October 25, 2006

Michael Schumacher - Wheel Power Par Excellence

H Natarajan

Formula 1 is left with a crater with the exit of the colossus – Michael Schumacher, the man Tiger Woods anointed recently as “The Greatest” sportsman of our times. The German’s final track appearance in his flaming red Ferrari came at the Brazilian Grand Prix on Sunday. Schumacher did not win the race, but it’s a tribute to his genius that he tore through the field from last place to remain in contention for an eighth world title in what was the season’s final race. Schumacher missed the podium by a whisker, finishing fourth, but he was very much the focus as he left the track for the final time with an avalanche of records that will be hard to beat: 91 Grand Prix victories, 68 pole positions, 155 podium finishes including 19 in a row, 75 fastest laps, 7 consecutive race wins, 4741 laps leading - a total of 22,155 kilometers in 131 GPs, 1369 championship points, 22 hat-tricks (pole position, race victories and fastest laps) ….the staggering numbers roll on.

It’s beyond the comprehension of the average sports fan the toll on the body of a F1 driver – especially on a man just months away from his 39th birthday. F1 is taxing on the fittest as the sustained exposure to high G forces and temperatures costs F1 drivers to lose an average of four kgs after just one racing hour.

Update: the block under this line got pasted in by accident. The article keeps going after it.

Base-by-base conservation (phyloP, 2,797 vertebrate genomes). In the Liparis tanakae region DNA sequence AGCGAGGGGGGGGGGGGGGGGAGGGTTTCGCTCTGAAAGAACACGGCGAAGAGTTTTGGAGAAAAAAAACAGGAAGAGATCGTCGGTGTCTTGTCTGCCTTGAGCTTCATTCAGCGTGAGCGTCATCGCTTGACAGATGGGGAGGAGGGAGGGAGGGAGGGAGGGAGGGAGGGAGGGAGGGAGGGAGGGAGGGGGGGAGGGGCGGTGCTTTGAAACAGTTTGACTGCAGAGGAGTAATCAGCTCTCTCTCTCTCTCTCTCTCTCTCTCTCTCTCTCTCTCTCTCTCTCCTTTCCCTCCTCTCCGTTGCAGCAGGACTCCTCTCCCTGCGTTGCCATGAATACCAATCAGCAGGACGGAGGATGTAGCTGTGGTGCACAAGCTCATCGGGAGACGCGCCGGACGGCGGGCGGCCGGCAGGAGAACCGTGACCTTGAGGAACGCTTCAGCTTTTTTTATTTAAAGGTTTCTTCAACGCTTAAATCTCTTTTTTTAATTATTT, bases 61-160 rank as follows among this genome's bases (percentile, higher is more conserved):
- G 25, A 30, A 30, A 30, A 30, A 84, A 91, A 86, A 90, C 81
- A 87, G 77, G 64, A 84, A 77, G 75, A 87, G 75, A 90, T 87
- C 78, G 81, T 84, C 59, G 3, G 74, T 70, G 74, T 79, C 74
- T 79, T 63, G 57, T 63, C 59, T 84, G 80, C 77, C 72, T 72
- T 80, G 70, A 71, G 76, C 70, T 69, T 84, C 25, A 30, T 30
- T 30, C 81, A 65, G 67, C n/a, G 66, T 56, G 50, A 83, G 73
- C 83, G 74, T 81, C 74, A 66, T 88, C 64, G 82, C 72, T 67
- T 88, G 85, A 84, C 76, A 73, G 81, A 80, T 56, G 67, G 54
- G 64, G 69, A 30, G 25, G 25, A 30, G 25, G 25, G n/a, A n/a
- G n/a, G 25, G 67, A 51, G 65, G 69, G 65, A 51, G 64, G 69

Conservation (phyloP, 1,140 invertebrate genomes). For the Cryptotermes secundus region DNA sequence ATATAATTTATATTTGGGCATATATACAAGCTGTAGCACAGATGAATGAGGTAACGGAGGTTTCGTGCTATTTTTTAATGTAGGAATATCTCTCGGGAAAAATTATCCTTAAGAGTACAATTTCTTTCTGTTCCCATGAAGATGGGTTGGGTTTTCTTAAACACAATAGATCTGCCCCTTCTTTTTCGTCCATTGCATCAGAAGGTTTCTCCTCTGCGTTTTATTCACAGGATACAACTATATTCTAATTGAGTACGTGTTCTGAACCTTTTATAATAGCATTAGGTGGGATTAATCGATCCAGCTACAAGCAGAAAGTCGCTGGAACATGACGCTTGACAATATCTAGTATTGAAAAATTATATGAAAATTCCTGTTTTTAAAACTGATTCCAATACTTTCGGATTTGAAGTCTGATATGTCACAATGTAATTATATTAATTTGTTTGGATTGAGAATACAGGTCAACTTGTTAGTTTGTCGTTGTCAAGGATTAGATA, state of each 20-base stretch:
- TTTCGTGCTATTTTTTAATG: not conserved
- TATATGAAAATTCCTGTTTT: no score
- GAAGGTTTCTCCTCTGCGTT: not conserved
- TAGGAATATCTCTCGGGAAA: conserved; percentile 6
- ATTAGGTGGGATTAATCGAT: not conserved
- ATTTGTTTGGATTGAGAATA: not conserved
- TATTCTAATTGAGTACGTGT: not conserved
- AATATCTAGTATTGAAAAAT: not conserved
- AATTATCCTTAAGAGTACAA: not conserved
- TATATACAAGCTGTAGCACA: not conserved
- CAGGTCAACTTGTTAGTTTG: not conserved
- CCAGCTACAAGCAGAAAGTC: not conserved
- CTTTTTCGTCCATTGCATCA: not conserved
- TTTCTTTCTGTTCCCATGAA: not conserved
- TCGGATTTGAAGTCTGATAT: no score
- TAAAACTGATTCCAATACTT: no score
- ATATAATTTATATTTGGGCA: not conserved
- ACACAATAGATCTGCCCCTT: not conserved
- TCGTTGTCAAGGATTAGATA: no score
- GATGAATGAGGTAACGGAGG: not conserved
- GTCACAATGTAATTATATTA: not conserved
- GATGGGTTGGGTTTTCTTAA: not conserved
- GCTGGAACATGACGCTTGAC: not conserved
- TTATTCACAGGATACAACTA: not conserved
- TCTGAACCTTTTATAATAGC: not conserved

F1 machines are technological marvels. An F1 engine revs up to 18,000 RPM, with the piston traveling up and down 300 times a second. To appreciate what that means, cars like the Maruti 800 or Indica rev only up to 6000 RPM at max - three times slower, as I learnt from an enlightening and educative email from a friend on F1 cars.

But driving it also requires enormous skills besides granite will. When an F1 driver brakes his car he experiences retardation or deceleration comparable to a regular car driving through a brick wall at 300 kms per hour – not a comforting thought for the fittest of drivers who have to squeeze themselves tight into the cockpit.

There can be little argument that Schumacher took the sport to new frontiers. Even the worst of his detractors conceded that his presence took the competition to greater heights. Damon Hill, the 1996 world champion who was involved in a controversial crash with Schumacher, said of the German: "Brilliant driver though he is, I think he has not been good for the sport…I'm looking forward to F1 without Michael and hoping that we will see some real competition again between drivers within teams as well as drivers against each other in other teams." That was as nasty as one can get at a moment when a great champion was saying farewell to his sport.

Off the track, his smiling face may have choir boy-like innocence about it, but inside the Ferrari cockpit he was like a raging bull at the sight of a red rag. Schumacher is a ruthless competitor. For him winning was not everything - it was the only thing. And he did not hesitate to resort to methods that shocked purists. An example of that came in the season-ending Australian Grand Prix at Adelaide in 1994. Schumacher, who led Damon Hill by a point going into the race, collided with the Williams driver, forcing both of them out of the race in lap 31. But the crash ensured that Schumacher, then with Benetton, retained his wafer-thin lead to win his first world title.